You can't clean them with your mouth, but how about swirling them in a bowl of miso soup to wash them? Unfortunately, this too is frowned upon. Chopstick etiquette dictates that if you use your chopsticks properly, you shouldn't have to clean them during the meal. Traditionally, no more than an inch should touch any food, which means you ought to pick up items with the tips and not plunge them deep into bowls. Similarly, don't stab your food to pick it up (sashi-bashi). All of these taboos around keeping the hashi clean are aimed at making them last longer.
You would not point at someone with your steak knife, so bear in mind this is how it looks in Japanese dining if you use them to point at someone, also called sashi-bashi, or make big gestures with your chopsticks while talking, which is furiage-bashi. When you think about how to hold chopsticks in the least offensive way possible, remember to use measured movements and don't overreach.
Japanese cuisine involves a lot of shared dishes, but you should always place food on your own plate before putting it in your mouth. There will often be a set of chopsticks for serving, so use these rather than your own if they're available. Holding chopsticks while hovering over various bowls of food (mayoi-bashi) looks indecisive, so make your selection quickly and smoothly.
You should never dig in a bowl to find your favourite bits (this is called saguri-bashi), or pick out bits you don't like (hane-bashi), or intentionally return food to a bowl after picking it up (sora-bashi); these actions make you look greedy. You may also give this impression if you go from one dish straight to another (utsuri-bashi) without taking bites of rice in between.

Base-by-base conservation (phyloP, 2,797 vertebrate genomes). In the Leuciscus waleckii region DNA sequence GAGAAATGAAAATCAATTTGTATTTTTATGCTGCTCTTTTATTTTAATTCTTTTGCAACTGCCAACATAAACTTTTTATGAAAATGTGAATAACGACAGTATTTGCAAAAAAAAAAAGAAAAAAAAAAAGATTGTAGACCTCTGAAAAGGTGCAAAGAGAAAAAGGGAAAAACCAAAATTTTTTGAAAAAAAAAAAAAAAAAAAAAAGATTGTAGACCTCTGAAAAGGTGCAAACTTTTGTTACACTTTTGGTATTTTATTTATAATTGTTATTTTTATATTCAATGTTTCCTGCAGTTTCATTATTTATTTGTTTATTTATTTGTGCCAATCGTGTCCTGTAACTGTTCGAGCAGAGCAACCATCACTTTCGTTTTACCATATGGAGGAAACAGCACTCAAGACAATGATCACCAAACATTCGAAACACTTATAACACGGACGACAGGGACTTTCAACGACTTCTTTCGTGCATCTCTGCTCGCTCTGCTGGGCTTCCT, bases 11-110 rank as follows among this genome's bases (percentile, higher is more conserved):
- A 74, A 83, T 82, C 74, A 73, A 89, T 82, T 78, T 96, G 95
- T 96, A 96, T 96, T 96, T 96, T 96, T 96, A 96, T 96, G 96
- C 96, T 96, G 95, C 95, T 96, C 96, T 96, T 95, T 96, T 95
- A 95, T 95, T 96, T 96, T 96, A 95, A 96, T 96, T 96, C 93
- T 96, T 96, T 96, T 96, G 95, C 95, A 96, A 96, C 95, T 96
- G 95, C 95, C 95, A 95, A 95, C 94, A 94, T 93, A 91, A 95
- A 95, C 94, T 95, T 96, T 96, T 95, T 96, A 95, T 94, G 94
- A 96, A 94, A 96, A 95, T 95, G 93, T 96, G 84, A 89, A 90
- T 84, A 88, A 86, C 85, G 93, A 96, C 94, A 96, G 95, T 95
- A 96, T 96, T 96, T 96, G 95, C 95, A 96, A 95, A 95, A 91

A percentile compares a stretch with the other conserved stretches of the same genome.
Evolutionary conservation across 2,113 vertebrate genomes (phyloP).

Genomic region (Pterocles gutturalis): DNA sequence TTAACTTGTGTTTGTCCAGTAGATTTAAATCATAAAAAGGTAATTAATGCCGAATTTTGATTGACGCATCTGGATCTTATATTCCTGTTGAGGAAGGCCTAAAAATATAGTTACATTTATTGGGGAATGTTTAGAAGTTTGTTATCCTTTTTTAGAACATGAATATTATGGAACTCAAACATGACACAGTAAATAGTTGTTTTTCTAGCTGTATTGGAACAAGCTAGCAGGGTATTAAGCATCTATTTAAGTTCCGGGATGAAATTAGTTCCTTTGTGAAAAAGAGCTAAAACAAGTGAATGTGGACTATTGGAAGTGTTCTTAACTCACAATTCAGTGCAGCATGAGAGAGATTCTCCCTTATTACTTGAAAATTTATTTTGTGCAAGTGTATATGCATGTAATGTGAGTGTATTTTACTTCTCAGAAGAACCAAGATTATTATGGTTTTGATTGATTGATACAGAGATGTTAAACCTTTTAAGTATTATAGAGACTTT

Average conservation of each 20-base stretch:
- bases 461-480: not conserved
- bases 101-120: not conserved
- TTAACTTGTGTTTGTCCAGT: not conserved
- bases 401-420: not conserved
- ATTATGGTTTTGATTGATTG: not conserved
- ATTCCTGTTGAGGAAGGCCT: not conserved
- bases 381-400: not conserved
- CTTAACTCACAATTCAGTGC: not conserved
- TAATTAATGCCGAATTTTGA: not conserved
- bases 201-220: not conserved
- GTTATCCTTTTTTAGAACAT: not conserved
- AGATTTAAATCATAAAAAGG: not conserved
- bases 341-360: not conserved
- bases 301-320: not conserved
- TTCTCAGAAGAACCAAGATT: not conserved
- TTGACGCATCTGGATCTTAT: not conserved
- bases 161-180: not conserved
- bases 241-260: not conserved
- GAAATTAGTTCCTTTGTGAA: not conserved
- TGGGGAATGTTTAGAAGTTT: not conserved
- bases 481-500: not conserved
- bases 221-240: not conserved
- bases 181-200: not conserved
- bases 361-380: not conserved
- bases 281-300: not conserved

Avoid letting liquid drip from your chopsticks or from juicy or saucy food (this is called namida-bashi) and just to make things more challenging, placing your hand under the food as you transfer it (tezara, literally ‘hand plate') is disapproved of as it looks very unskilled.
There is chopstick etiquette around moving bowls, too. An obvious one is to never use your chopsticks to shift a bowl, especially not to drag it closer to you, as this action (called yose-bashi) looks selfish. Another important action to avoid is holding chopsticks in your hand as you pick up a bowl with the same hand, something called mochi-bashi – pick up the bowl with your free hand instead.
You should also avoid switching your chopsticks to your free hand to present your rice bowl for a refill (uke-bashi). If this is all a bit confusing, just remember the principle of only moving bowls with your free hand. If you don't feel like thinking about any of this, simply place your chopsticks on the rest before you make a move.
There are 3 taboos to avoid if you don't want to give offense, and all are associated with funerals or death.
1. Don't pass food from chopsticks to chopsticks; this resembles the way cremated remains are transferred to an urn.
2. Never stand your chopsticks upright in your bowl (tate-bashi). At funeral ceremonies, a bowl of rice is left out with two chopsticks stuck into it vertically.
3. Do not cross chopsticks when you put down as it is said to be associated with death.
It may feel like there are too many rules to learn, but as long as you're making an effort you'll be forgiven any errors—truth be told, even Japanese people have been known to make mistakes! Chopstick etiquette is based on the central principles of showing courtesy to your fellow diners and preserving the harmony of the dining table. Since etiquette is important in all aspects of life in Japan, these principles will serve you well in other situations too, especially if you are eating with coworkers and getting the hang of business etiquette in Japan.